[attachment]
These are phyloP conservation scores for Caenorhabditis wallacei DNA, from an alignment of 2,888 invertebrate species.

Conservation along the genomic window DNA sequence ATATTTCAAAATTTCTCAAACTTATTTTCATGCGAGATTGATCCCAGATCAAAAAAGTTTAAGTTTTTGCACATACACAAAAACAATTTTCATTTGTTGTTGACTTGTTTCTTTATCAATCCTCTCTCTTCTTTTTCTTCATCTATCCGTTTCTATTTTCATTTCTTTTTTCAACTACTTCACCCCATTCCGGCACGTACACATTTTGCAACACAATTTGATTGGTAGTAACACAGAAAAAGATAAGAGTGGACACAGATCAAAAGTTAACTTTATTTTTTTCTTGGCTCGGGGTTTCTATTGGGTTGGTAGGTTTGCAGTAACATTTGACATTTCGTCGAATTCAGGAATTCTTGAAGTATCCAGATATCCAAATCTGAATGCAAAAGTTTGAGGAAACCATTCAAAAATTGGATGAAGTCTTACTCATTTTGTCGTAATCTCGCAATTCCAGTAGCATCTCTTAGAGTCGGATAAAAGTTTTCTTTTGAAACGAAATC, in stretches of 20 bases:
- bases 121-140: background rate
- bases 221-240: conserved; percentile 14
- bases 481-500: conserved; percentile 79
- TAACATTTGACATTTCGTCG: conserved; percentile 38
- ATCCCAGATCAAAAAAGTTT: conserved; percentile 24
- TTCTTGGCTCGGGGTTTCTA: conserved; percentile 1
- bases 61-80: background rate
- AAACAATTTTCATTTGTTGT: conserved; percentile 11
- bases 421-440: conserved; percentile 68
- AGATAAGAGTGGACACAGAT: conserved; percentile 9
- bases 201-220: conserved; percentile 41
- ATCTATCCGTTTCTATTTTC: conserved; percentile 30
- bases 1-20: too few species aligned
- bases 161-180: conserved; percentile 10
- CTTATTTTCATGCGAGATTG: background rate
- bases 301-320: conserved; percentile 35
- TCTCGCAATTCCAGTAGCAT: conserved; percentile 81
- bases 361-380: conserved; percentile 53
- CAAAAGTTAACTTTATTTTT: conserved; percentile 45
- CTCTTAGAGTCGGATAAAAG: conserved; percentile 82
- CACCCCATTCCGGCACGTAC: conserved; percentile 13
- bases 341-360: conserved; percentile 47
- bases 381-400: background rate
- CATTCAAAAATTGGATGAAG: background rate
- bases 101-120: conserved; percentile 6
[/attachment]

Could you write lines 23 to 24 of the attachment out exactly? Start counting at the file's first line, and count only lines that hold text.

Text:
- CACCCCATTCCGGCACGTAC: conserved; percentile 13
- bases 341-360: conserved; percentile 47